Is there a more hated word than ‘taxes’? OK, ‘bank fees’ but that’s two words. The thing I hate most about taxes is that I have to pay them.
It’s not an option. And a new tax means I will have less money to spend. That means I spend less at local businesses and that is not good for the economy.
The other thing I hate about new taxes is it seems to indicate a new lie by our leaders (I can say ‘lie’, I’m not in the legislature where there is a list of unacceptable words). For example, take Robert Ghiz and the promise in the 2011 election not to introduce HST to P.E.I. OK, he says it was another Liberal. Same difference. It got ‘introduced’ (political term for ‘open your wallet’).
Then those same Liberals (I forget which one) promised not to increase HST in the 2015 election. It got increased.
Let’s leave the past behind and move to the now in Canada. Sunny Ways Trudeau, king of the selfie and photo-op stood on the world stage in Paris and said Canada was going to save the world from climate change. Everybody loved his smile and his socks and thought all is right with the world. King Wade of the MacLauchlan clan said he would follow his leader and bring the carbon tax to P.E.I.
That’s where my blood pressure begins to rise. At the time MacLauchlan said we will have a carbon tax, CBC reported (Dec. 2016) “Agriculture and transportation accounts for 65 per cent of P.E.I.'s greenhouse gas emissions, but MacLauchlan said gas in the fishing and farming sectors will be exempt.” Exempt? This shows you how serious an approach he’s taking in the climate change issue.
While we’re looking at the Island government’s climate change fight, let’s look at the two main producers of carbon here on P.E.I. The first is energy used in heating our homes and businesses. Remember the winter of 2015? Climate change, my butt. This cold weather is a given and we can all pat our politicians on the back when they suggest we buy more caulking for the windows in the homestead.
I tried to do something about it in 2015; I got rid of my oil-spill-waiting-to-happen oil tank and my carbon-belching oil furnace and went with propane. Much cleaner, no chance of a spill. Instead of a thank you letter from the premier for producing less pollution, I get a kick in the teeth in the form of 10% more taxes on my energy source. Huh? Aren’t we trying to save the planet here? I asked my MLA, Doug Currie, if they were going to remedy this. He said I wasn’t in the 95 per cent of Islanders who use oil. Excuse me?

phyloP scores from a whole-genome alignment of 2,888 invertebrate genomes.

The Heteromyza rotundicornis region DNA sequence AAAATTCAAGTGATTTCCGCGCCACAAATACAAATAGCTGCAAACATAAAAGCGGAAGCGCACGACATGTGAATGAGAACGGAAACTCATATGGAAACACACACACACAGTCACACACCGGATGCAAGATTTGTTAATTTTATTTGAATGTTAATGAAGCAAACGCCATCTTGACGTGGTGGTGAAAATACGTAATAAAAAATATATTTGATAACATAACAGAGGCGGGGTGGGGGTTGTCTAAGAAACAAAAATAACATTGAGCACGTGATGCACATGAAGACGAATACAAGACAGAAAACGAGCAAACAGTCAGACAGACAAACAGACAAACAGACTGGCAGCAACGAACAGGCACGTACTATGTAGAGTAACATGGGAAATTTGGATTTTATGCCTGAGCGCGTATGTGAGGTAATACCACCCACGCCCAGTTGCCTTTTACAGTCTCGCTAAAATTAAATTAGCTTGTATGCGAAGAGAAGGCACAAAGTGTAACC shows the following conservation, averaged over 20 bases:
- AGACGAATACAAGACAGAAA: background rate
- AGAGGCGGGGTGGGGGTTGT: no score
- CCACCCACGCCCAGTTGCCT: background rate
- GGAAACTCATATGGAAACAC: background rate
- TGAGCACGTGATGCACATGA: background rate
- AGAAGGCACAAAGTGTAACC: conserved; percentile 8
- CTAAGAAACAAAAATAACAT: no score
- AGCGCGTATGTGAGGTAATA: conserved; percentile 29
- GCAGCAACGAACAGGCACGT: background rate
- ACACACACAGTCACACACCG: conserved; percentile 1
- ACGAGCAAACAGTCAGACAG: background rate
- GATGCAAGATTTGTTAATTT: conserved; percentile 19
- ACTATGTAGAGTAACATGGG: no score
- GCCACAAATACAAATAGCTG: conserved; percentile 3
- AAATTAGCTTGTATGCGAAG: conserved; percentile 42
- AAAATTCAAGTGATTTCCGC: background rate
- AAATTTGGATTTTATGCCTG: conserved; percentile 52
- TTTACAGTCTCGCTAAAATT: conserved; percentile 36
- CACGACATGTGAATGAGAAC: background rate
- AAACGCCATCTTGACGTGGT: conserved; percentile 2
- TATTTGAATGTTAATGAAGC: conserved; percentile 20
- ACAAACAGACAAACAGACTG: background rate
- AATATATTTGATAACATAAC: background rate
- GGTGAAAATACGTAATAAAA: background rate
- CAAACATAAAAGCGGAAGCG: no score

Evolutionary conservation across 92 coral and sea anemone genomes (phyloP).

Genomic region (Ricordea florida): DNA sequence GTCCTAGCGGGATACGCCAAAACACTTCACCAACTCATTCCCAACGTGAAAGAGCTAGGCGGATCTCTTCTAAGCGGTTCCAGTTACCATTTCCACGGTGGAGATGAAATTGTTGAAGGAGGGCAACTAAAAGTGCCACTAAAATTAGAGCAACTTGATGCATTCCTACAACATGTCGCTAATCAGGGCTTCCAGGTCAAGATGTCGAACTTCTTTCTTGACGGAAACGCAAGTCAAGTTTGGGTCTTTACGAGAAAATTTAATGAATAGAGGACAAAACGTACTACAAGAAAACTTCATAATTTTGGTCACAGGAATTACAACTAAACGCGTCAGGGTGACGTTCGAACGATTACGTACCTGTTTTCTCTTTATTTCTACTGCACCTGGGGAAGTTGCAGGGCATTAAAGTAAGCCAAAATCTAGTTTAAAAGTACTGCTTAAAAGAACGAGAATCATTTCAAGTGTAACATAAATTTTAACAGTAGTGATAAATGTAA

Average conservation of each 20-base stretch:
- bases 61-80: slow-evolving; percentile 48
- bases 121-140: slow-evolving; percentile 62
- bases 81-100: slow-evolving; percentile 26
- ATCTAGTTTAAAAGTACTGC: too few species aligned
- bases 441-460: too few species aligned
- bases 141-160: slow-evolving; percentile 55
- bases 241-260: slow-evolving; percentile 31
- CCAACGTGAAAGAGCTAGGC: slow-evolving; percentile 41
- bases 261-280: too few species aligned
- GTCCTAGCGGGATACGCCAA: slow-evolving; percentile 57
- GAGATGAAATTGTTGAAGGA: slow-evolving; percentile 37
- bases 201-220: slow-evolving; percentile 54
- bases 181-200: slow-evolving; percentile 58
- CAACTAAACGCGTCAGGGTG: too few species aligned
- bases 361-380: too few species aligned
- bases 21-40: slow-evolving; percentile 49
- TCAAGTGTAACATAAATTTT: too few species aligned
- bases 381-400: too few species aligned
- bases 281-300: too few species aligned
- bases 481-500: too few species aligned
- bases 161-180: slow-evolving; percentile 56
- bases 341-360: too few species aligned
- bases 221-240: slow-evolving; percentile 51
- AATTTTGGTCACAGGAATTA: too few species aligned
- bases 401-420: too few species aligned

Recently, local news has been talking about the electric vehicle efficiencyPEI. is touring around the Island. Green Party leader Peter Bevan-Baker wants the province to bring back financial incentives, removed several years ago, to purchase electric and electric/hybrid cars.
The MacLauchlan government has said ‘they are considering this as part of their climate change strategy’. What that says to me is that if subsidies are brought back, they will be paid for by a carbon tax on gasoline. This money will come out of the pockets of many low-income working Islanders who can barely afford to put overpriced gas in the family car now. This tax money will go into the pockets of those who, for the most part, can afford that shiny new electric car without financial aid. Fair? You tell me.
So, Mr. Premier, if you bring in a carbon tax, tax the right people. Tax those who produce the most pollution, the big businesses, not working people. These companies claim fuel taxes on their corporate income tax. We working people cannot.
And working people vote.
- Lloyd Kerry, Charlottetown has been a P.E.I. taxpayer for over 40 years with a strong concern for Island working people.